Franco-German cloud framework floated to protect European's data from foreign tech firms slurpage

Economy Ministers mark official launch of GAIA-X project

63 Reg comments Got Tips?

The Economy Ministers of Germany and France, Peter Altmaier and Bruno Le Maire, held a media event on Thursday to talk up GAIA-X, an EU data infrastructure initiative aiming to take on Silicon Valley and Chinese behemoths to protect data.

"We are wholeheartedly convinced that the final success of this digital moonshot will be crucial for Germany, for France, and for Europe as far as our economic strength, our competitiveness, and our sovereignty are concerned," said Altmaier at the event.

Introduced as a concept last October, GAIA-X will be set up as a non-profit foundation in Belgium where it will define the rules of engagement by which cloud service providers can interoperate under EU regulations. The project's stated goal is to ensure data sovereignty, data availability, interoperability, portability, transparency and fair participation.

In short, it's an attempt to define a space that's safe from US and Chinese cloud giants and conforms with EU data protection requirements. It's part of the broader European Data Strategy.

A group of 22 companies from France and Germany have been participating in the project's development as founding members, including telecom firms like Deutsche Telekom and Orange, manufacturers like Bosch, BMW, and Siemens, and cloud computing providers like Atos and OVHcloud. Project documentation claims that about 170 people from 150 companies, research institutes, and other organizations are helping to bring the project to fruition.

According to consultancy Canalys, AWS captured about 32 per cent of the global cloud infrastructure market in Q4 2019, about two times more than Microsoft Azure and over five times more than Google Cloud.

European cloud companies don't show up on that list and that's something of a sore point. As one of the GAIA-X documents observes, "Europe’s digital infrastructure currently lies in the hands of a small number of major non-European corporations: Europe has no notable operating system developers, no relevant search engines, no global social network and no competitive cloud infrastructure."

GAIA-X, it's hoped, will make Europe rate again, or something along those lines.

A technical prototype of the platform is due by the end of the year. The ecosystem consists of Nodes (computational resources), Services (cloud service providers), Service Instances (one or more Nodes doing something), and Data Assets (sensitive info).

Gaia-X project illustration

It encompasses identity and trust management, service discovery and description, standards for interoperability, policy enforcement, contractual options, and monitoring and metering.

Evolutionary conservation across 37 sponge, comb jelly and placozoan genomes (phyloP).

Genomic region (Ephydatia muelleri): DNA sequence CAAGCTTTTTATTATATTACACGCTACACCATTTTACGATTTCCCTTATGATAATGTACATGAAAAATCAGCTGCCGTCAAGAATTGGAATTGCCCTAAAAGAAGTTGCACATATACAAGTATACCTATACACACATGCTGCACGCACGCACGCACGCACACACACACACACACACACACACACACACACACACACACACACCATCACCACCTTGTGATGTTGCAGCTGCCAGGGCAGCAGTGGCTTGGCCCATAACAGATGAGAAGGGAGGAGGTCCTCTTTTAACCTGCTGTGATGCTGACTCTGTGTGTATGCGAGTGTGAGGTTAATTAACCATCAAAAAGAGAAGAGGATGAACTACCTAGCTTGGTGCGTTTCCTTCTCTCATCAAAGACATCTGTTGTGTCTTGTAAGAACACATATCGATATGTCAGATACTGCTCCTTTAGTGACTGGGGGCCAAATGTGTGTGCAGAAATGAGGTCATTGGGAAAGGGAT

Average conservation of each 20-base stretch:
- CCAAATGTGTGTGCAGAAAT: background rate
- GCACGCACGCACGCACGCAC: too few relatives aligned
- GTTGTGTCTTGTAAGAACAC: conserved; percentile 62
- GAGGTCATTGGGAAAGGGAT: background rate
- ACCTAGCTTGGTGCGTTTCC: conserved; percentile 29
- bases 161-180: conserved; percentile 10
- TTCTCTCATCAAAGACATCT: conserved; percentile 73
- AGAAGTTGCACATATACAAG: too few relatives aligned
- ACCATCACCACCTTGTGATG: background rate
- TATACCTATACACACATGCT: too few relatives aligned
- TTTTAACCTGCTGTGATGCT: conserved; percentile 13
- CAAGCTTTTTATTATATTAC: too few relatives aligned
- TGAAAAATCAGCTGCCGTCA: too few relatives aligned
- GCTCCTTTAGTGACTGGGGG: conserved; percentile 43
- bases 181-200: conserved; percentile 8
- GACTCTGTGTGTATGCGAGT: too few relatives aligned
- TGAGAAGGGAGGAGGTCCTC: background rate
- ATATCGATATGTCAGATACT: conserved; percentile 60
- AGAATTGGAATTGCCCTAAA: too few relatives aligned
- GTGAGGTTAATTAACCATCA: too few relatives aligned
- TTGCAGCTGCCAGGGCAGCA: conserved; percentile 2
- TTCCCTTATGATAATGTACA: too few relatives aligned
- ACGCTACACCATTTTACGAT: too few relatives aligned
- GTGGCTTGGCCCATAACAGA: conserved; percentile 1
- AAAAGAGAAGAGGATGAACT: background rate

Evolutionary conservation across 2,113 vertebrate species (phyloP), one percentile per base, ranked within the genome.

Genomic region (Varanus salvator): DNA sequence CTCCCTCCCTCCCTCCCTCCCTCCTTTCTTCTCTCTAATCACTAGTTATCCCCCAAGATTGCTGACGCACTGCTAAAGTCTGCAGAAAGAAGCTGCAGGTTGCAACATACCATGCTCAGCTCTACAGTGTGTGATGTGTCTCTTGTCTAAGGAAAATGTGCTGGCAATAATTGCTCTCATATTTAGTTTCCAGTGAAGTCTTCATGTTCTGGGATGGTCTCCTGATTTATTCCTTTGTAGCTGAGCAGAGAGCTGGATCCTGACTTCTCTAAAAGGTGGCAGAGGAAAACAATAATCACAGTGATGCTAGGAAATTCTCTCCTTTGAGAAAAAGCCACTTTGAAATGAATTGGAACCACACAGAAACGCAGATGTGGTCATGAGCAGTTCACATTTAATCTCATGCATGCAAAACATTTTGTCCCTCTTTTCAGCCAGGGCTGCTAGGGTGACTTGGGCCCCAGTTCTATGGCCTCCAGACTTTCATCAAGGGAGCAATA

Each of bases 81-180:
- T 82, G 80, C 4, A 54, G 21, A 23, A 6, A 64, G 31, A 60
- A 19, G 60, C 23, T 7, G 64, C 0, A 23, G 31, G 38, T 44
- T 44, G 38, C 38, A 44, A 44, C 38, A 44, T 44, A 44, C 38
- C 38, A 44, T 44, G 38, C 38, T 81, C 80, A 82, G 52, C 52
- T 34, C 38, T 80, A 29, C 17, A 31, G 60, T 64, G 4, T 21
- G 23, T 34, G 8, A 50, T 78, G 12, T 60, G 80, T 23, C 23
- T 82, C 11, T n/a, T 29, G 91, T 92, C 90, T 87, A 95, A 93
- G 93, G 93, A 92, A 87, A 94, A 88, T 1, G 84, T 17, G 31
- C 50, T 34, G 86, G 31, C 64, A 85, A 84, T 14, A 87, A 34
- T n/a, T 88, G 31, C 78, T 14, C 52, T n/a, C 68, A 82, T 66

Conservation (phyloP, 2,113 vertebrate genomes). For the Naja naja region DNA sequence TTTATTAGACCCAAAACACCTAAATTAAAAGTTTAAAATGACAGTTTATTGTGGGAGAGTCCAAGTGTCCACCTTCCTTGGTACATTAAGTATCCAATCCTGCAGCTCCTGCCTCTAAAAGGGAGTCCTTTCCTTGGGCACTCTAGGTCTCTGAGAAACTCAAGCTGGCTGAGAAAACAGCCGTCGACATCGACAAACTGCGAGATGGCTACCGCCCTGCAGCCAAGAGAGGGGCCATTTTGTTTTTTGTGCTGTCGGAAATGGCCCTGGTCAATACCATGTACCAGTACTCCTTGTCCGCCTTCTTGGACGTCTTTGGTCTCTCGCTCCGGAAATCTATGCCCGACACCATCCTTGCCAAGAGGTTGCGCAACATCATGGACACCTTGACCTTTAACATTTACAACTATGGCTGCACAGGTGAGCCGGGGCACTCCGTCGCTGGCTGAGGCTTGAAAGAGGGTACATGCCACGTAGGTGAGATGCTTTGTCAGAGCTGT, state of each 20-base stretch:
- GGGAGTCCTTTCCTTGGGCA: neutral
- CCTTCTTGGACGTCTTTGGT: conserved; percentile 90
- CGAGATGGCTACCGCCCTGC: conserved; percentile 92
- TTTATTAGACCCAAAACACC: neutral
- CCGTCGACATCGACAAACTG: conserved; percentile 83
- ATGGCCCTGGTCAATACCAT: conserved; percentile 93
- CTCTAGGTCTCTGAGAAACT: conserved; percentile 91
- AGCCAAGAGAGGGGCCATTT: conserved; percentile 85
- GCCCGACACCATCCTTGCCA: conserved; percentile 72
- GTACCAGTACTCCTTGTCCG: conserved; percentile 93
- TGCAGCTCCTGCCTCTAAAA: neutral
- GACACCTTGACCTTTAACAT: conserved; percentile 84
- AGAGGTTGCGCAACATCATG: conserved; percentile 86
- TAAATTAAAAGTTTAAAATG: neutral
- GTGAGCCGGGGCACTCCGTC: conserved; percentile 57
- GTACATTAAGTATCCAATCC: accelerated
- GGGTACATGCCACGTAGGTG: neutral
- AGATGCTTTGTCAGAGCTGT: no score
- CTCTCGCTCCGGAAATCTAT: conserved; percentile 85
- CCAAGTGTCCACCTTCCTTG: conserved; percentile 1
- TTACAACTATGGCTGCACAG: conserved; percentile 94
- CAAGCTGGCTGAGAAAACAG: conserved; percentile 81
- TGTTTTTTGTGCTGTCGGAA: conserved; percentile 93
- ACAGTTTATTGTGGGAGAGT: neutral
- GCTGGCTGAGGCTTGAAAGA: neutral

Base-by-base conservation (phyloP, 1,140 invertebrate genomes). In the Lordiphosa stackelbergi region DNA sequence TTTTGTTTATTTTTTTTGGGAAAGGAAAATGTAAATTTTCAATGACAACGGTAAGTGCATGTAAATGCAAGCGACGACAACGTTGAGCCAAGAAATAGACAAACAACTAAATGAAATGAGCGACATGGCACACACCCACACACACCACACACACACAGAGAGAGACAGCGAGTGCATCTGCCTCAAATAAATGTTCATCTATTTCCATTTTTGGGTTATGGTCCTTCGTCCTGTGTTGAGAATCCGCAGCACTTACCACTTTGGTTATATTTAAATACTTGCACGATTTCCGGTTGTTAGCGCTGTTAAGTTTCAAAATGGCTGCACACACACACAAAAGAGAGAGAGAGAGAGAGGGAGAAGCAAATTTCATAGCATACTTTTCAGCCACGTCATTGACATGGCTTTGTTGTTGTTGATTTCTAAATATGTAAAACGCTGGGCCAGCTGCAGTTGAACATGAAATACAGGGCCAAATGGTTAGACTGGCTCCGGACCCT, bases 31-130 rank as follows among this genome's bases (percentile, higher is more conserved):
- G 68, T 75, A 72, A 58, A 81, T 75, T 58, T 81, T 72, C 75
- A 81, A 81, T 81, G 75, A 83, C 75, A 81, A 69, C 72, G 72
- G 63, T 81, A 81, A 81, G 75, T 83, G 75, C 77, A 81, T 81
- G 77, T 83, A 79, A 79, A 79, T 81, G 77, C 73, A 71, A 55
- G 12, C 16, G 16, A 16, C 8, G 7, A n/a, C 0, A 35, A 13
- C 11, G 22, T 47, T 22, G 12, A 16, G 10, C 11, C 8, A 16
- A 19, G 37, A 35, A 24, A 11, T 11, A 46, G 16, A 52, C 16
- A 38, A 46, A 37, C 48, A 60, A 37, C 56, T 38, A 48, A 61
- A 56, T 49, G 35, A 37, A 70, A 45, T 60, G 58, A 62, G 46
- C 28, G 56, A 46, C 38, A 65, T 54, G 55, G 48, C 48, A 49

Europeans have tried this before with Qwant, another Franco-German project intended to serve as a more privacy-focused alternative to Google Search. It hasn't yet made much of dent in Google's business, but perhaps further protectionism will raise the service's profile.

French Economy Minister Le Maire said, "We are not China. We are not the United States. We are European Countries with our own values and with our own economic interests that we want to defend." ®

SUBSCRIBE TO OUR WEEKLY TECH NEWSLETTER


Keep Reading

'Google cannot stop it, control it or curtail it...' Inside the murky world of fake addiction treatment center search spam

Special report Is that listed phone number going direct to a professional or a call center?

Rich Communication Services: Nobody uses it, nobody wants it, but analysts reckon it's on the verge of a breakthrough

Analysis A viable alternative to the platforms with billions of active users between them? There's still work to be done

Hooray! It's IT Day! Let's hear it for the lukewarm mugs of dirty water that everyone seems to like so much

International Tea. The world isn't about to suddenly start appreciating you

Dutch national broadcaster saw ad revenue rise when it stopped tracking users. It's meant to work like that, right?

Brave browser's policy officer questions efficacy of personalised ads

If you wanna make your own open-source chip, just Google it. Literally. Web giant says it'll fab them for free

Plus: IBM emits BlueGene/Q CPU blueprints – and 'fastest' open-source RISC-V core emerges

Arm wrestle round two: Chinese outpost says it's fired the replacement CEO foisted on it by HQ

Arm China says nothing counts without a board meeting

Nice wallpaper you've got there. It would be a shame if it bricked your phone

But that's exactly what will happen if you decorate Androids with pretty mountain scene

It's June, and you guessed it! Pork barrel time for resellers as £500m public sector framework gets go-ahead

18 county and city councils – as well as an NHS trust – get ready to dish out taxpayers' cash

Biting the hand that feeds IT © 1998–2020